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Southland Defense Industry Quietly Heeds War's Drumbeat

September 27, 2002|PETER PAE | TIMES STAFF WRITER

Southern California's defense industry--the nerve center for advanced weapons and surveillance technology for the U.S. military--is quietly gearing up for a potential attack against Iraq.

At Pentagon contractors throughout the region, engineers have been ordered to put vacations on hold. Some have been told to plan for longer spells at the office. And companies that make sophisticated intelligence-gathering equipment have been directed by the government to field new technologies ahead of schedule.

TRW Inc. engineers in Carson, for instance, were told last week to immediately begin supplying a new battlefield computer system to troops in the Persian Gulf region, although the equipment is still in the testing phase. The computers, similar to civilian laptop devices, are designed to give Army units down to squad level instant access to battlefield information, including the positions of enemy targets and the locations of other U.S. troops.

Citing the need for discretion, industry executives are declining to comment publicly on the surge of activity. But based on interviews with engineers who requested anonymity, the busiest companies appear to be those that specialize in technologies for intelligence, surveillance and reconnaissance work, as well as those working to improve the accuracy of missiles and bombs.

"We can't talk much about what we are doing, but the activity here has definitely stepped up," a TRW executive said.

A Southland aerospace engineer, who spoke on condition that he not be identified, said: "It sounds like we're going to get pretty busy." The engineer, who had to work through several seven-day weeks providing technical support for U.S. troops during the initial military operations in Afghanistan last fall, said he was told to expect a similar schedule starting next month.

Nearly a quarter of the Pentagon's research and development funds are funneled to companies in California, by far the largest of any state. The bulk of those companies are located in Southern California and employ a total of about 50,000 people.

Or at least that's the official estimate.

In fact, many Southern California companies are engaged in so-called black programs, highly classified military projects whose budgets are secret. Because of the hidden nature of these programs, the precise number of engineers and companies involved in military preparations in the Los Angeles region is not known--or, for that matter, even visible. Much of the work here involves classified engineering research conducted in nondescript, often-windowless buildings deep within office complexes.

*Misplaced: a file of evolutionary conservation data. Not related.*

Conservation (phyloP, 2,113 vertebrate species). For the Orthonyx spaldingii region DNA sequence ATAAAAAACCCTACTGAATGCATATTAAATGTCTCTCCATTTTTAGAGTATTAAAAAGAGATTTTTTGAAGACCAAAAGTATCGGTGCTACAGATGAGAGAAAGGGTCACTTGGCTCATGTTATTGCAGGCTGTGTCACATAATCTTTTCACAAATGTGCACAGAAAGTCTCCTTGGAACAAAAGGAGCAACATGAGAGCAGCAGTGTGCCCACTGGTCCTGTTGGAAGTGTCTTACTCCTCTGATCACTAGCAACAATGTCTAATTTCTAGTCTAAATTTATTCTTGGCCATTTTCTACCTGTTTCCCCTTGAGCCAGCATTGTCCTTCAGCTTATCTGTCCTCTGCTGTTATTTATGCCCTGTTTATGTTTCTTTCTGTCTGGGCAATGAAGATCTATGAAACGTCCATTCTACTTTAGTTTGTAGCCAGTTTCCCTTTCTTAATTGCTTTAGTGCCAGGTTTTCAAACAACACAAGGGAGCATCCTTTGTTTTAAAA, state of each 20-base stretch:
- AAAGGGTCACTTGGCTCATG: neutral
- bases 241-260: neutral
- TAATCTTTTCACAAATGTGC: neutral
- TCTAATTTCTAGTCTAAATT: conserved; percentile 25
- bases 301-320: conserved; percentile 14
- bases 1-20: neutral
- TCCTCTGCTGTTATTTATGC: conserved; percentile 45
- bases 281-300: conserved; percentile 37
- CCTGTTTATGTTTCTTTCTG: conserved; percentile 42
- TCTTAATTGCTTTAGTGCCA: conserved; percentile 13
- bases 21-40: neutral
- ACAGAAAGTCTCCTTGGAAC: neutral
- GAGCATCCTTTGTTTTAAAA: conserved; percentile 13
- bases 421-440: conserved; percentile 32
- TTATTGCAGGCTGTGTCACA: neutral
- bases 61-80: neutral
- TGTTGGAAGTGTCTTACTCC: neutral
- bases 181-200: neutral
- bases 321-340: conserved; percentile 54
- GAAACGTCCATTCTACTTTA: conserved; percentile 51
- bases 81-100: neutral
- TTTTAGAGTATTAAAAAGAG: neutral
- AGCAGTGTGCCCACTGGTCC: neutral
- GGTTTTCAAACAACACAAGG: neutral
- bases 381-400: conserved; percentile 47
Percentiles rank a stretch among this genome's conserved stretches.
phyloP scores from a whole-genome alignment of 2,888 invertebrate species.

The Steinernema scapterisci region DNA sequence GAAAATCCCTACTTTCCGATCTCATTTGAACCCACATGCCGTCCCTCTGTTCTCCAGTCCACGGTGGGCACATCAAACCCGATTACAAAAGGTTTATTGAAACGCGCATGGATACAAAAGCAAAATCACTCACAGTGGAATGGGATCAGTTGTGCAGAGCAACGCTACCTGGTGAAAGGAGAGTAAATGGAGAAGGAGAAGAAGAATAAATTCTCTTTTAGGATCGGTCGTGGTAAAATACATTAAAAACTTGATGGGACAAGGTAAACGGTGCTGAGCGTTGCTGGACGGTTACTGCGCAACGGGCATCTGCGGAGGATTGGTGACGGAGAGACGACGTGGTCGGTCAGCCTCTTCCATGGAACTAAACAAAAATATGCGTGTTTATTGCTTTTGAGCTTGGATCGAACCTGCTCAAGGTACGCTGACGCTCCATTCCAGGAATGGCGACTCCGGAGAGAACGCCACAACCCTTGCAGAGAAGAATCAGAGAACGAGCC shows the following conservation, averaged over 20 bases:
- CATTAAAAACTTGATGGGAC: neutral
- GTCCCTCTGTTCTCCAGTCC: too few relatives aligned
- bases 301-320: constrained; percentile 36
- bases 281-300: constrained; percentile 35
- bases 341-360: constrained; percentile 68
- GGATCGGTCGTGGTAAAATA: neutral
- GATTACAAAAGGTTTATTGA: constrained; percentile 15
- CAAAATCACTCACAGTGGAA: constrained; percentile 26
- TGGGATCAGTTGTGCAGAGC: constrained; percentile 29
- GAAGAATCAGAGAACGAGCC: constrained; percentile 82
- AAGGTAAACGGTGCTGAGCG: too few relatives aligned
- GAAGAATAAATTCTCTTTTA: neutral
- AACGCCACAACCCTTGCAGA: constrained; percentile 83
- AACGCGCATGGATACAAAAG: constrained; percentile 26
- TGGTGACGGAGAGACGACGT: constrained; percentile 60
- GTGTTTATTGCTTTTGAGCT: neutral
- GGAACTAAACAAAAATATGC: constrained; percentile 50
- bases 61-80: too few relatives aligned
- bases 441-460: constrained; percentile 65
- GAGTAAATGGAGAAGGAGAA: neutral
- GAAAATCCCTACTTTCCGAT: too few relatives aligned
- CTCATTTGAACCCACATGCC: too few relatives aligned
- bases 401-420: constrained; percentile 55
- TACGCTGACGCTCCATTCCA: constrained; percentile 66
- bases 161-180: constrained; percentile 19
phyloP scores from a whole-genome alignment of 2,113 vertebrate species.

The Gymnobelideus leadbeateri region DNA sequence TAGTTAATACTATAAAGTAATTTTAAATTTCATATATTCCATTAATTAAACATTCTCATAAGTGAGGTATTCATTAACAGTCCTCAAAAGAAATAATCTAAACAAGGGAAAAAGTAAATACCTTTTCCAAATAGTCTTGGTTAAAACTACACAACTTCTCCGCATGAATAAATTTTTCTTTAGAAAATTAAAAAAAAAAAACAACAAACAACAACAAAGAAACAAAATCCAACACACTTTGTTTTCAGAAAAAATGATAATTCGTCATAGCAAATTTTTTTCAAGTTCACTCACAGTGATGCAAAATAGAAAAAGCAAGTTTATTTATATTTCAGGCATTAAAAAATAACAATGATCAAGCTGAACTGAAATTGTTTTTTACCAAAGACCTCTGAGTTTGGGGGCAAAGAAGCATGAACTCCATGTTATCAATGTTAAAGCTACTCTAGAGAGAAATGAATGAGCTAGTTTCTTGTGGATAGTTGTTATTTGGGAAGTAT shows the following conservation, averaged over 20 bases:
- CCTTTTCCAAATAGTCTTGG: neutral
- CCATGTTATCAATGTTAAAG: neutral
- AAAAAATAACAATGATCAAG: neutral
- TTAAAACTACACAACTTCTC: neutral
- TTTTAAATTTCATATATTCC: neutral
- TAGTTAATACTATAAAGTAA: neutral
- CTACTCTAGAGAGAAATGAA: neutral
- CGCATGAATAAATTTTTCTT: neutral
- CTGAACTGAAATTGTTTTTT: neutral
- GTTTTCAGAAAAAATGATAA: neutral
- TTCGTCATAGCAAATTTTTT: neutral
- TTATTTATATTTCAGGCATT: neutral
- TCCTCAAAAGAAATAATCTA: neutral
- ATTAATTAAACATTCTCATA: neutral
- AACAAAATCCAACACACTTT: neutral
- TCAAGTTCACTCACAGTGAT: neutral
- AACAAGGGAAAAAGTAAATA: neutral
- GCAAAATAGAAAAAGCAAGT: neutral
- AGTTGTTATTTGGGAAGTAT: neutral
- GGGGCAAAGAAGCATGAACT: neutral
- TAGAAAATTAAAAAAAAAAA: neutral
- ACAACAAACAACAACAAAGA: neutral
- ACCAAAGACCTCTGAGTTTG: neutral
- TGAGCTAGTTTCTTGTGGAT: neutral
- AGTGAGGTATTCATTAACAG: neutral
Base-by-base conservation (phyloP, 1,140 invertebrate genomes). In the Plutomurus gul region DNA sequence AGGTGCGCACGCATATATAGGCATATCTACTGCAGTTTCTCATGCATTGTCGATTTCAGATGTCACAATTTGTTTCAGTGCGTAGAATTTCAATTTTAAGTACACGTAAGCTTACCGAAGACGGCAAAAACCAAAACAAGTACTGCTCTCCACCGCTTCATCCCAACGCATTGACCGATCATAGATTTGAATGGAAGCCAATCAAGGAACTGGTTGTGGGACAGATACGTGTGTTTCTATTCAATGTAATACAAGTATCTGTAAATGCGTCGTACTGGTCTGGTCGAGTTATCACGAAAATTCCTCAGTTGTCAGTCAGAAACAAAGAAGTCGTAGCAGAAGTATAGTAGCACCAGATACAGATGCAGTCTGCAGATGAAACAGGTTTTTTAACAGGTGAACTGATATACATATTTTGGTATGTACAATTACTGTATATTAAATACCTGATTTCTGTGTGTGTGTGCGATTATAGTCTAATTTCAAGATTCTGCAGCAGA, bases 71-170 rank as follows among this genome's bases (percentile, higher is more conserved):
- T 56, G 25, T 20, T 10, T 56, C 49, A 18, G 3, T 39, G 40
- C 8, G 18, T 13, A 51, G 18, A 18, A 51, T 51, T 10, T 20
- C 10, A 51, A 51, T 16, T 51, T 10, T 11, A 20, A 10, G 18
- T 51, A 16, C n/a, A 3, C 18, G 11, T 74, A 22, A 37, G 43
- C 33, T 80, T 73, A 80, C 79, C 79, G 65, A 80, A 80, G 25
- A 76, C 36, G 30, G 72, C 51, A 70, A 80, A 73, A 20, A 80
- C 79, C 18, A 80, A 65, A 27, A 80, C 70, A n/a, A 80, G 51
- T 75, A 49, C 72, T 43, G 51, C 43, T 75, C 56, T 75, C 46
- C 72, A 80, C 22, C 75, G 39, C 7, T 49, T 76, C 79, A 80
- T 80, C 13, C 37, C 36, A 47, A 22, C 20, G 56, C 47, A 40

One of the biggest players in the local aerospace community is Century City-based Northrop Grumman Corp. The company's Integrated Systems Group in El Segundo, which developed the B-2 stealth bomber, is designing the latest unmanned aircraft and airborne surveillance equipment.

Other notable defense companies in the area include:

* TRW Inc. in Redondo Beach and Carson, which builds mili- tary communication satellites and battlefield command-and-control systems.

* Boeing Co. in Seal Beach and Anaheim, which designs and develops next-generation spy satellites and military communication systems.

* Raytheon Corp. in El Segundo, which is developing radar-jamming equipment, sensors for spy planes, and targeting and guidance systems for missiles.

* Lockheed Martin Corp. in Palmdale, which conducts classified aircraft design and development programs at its famed Skunk Works. Lockheed Martin also engineers upgraded equipment for F-117 stealth fighters and U-2 spy planes.

* Aerospace Corp. in El Segundo, a government-funded research center, which assists and supervises development of advanced spy satellites and other classified intelligence programs.

Aviation Week & Space Technology magazine reported last week that six such satellites have been maintaining a close watch on Iraq. Three of the satellites are equipped with optical and infrared sensors that can see through darkness and foul weather for evidence of nuclear, chemical and biological weapons development, the report said.

At Raytheon, engineers who work on precision-guided weapons and other classified programs were told--without explanation--to postpone vacations between October and the end of the year.

A Raytheon spokesman declined to comment but acknowledged that the company had received Pentagon orders to accelerate production of certain products including "Little Buddy" electronic decoys. Raytheon engineers in Goleta, near Santa Barbara, designed the decoys, which are towed behind fighters and bombers. The Little Buddy is designed to electronically fool an antiaircraft missile into hitting it instead of the aircraft.

The anticipation of hostilities with Iraq has sent defense industry stocks surging in recent months, with investors figuring that a conflict would boost weapons orders and fuel additional research funding.

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